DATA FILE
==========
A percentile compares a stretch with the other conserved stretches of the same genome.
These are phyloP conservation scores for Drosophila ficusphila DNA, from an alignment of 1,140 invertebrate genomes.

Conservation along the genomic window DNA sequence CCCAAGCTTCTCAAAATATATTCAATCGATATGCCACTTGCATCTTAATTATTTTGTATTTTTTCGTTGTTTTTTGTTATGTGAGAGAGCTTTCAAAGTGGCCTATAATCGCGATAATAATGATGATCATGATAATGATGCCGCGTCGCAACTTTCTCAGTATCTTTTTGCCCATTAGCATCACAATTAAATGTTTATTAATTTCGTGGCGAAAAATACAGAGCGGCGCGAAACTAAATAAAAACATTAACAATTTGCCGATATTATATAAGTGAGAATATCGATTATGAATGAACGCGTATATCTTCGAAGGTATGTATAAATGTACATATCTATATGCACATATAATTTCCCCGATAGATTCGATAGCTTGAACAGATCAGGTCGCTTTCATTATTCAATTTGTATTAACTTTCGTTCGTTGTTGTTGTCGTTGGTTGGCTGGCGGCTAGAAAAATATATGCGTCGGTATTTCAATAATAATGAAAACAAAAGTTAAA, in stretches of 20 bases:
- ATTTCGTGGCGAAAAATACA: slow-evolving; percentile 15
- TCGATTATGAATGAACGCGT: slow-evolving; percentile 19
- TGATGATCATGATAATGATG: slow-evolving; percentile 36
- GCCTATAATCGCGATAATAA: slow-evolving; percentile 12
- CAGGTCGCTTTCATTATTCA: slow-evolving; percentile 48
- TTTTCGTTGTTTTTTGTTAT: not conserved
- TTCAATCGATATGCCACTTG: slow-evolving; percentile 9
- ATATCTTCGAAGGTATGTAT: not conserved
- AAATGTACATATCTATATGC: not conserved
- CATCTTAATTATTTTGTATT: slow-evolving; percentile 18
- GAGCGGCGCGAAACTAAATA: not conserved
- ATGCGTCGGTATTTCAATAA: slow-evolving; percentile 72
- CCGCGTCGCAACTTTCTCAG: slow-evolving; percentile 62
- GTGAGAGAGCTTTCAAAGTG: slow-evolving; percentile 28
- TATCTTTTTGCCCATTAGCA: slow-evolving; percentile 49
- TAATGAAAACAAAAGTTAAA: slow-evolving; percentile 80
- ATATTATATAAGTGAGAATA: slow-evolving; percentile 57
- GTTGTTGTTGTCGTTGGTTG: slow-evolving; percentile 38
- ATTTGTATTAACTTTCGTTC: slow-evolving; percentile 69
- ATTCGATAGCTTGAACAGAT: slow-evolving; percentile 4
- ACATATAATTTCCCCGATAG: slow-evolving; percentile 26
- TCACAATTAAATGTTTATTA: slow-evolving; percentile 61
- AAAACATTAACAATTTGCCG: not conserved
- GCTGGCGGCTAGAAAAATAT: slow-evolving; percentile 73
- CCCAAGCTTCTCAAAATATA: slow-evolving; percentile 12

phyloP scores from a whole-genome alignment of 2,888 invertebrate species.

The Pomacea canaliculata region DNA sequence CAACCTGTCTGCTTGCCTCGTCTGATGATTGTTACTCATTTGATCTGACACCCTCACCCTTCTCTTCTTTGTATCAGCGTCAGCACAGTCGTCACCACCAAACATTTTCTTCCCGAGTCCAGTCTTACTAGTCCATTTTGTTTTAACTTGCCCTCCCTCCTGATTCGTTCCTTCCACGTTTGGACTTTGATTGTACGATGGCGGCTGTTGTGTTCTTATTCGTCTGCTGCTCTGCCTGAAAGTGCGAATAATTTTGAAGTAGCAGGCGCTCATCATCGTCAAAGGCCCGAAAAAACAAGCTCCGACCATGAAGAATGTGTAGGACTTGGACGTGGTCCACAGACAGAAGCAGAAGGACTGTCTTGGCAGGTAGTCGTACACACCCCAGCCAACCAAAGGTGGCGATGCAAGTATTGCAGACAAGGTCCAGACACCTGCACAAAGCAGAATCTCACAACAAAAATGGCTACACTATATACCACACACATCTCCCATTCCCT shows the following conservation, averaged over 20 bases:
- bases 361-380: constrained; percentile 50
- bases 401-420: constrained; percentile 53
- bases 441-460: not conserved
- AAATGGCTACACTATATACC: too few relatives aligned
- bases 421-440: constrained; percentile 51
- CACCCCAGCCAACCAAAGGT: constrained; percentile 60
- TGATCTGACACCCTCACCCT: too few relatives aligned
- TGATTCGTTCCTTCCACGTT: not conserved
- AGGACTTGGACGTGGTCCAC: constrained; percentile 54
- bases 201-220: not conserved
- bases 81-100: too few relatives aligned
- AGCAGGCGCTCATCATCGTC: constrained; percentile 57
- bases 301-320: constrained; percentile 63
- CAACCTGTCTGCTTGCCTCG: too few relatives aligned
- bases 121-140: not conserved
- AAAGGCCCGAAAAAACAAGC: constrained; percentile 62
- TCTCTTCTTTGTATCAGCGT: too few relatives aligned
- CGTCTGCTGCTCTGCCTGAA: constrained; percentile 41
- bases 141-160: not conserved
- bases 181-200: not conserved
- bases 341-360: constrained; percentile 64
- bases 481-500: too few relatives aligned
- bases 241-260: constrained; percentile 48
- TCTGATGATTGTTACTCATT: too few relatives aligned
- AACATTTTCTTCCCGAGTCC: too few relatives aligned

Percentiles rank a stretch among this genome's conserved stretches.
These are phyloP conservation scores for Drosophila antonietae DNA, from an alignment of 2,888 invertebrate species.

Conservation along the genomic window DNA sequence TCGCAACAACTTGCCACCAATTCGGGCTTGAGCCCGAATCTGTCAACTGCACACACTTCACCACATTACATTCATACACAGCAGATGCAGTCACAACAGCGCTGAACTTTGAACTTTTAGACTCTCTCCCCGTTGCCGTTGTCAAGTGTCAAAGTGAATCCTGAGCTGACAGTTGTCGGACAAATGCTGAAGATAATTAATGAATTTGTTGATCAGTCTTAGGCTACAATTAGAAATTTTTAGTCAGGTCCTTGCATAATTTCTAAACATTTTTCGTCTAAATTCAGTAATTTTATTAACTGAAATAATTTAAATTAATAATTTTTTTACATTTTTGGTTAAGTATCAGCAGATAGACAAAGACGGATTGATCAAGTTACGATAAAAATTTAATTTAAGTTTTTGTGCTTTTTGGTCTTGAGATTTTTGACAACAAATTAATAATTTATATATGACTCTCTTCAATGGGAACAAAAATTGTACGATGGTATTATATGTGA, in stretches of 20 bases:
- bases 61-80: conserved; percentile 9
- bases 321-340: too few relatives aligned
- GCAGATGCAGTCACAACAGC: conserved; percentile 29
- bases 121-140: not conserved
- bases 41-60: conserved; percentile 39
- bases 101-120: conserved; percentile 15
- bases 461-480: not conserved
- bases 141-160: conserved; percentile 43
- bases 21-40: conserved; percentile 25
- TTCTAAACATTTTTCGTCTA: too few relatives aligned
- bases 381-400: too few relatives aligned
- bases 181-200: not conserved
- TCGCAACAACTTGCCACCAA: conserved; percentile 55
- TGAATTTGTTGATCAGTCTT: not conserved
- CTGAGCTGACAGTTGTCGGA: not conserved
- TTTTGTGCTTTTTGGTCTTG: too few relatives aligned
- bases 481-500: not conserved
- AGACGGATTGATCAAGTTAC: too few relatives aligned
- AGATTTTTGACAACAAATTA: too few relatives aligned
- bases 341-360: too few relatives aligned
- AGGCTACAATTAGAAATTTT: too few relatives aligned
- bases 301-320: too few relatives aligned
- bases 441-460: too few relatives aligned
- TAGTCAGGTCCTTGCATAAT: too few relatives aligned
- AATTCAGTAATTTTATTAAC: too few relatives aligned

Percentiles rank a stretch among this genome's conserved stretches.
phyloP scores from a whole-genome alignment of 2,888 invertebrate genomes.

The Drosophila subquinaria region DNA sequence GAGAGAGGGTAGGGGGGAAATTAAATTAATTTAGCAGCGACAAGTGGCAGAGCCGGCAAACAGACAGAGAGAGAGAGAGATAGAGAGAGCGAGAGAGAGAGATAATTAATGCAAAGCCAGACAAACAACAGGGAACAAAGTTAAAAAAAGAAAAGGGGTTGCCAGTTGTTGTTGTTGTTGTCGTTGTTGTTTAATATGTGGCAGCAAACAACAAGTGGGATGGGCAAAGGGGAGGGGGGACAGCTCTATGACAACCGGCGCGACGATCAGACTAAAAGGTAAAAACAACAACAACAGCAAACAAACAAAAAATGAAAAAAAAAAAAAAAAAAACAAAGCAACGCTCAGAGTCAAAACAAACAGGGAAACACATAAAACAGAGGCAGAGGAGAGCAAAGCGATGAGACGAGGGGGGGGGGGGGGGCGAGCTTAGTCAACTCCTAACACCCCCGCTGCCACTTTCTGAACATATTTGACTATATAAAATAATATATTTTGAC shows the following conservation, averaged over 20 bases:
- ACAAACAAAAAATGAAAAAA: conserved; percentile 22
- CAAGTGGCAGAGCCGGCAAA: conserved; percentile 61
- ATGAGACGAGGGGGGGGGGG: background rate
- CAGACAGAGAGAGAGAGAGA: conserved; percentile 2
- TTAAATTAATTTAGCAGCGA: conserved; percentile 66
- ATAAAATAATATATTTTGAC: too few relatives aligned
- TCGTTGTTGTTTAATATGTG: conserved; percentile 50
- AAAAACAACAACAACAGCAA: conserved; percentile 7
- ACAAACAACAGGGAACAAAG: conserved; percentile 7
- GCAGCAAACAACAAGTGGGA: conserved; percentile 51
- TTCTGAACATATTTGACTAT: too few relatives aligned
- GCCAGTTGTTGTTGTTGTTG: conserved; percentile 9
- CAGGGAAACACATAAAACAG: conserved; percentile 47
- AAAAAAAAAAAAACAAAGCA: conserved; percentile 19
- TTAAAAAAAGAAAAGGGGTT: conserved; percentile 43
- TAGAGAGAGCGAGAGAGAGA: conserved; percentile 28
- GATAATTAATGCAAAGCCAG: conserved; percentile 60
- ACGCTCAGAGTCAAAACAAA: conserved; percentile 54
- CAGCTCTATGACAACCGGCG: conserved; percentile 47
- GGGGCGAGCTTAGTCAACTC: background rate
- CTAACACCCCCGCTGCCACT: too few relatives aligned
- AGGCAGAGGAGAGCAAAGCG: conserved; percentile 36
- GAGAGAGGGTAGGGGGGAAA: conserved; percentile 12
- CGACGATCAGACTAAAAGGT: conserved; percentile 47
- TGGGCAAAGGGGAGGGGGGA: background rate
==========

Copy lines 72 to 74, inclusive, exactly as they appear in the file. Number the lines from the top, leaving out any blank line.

- TGAATTTGTTGATCAGTCTT: not conserved
- CTGAGCTGACAGTTGTCGGA: not conserved
- TTTTGTGCTTTTTGGTCTTG: too few relatives aligned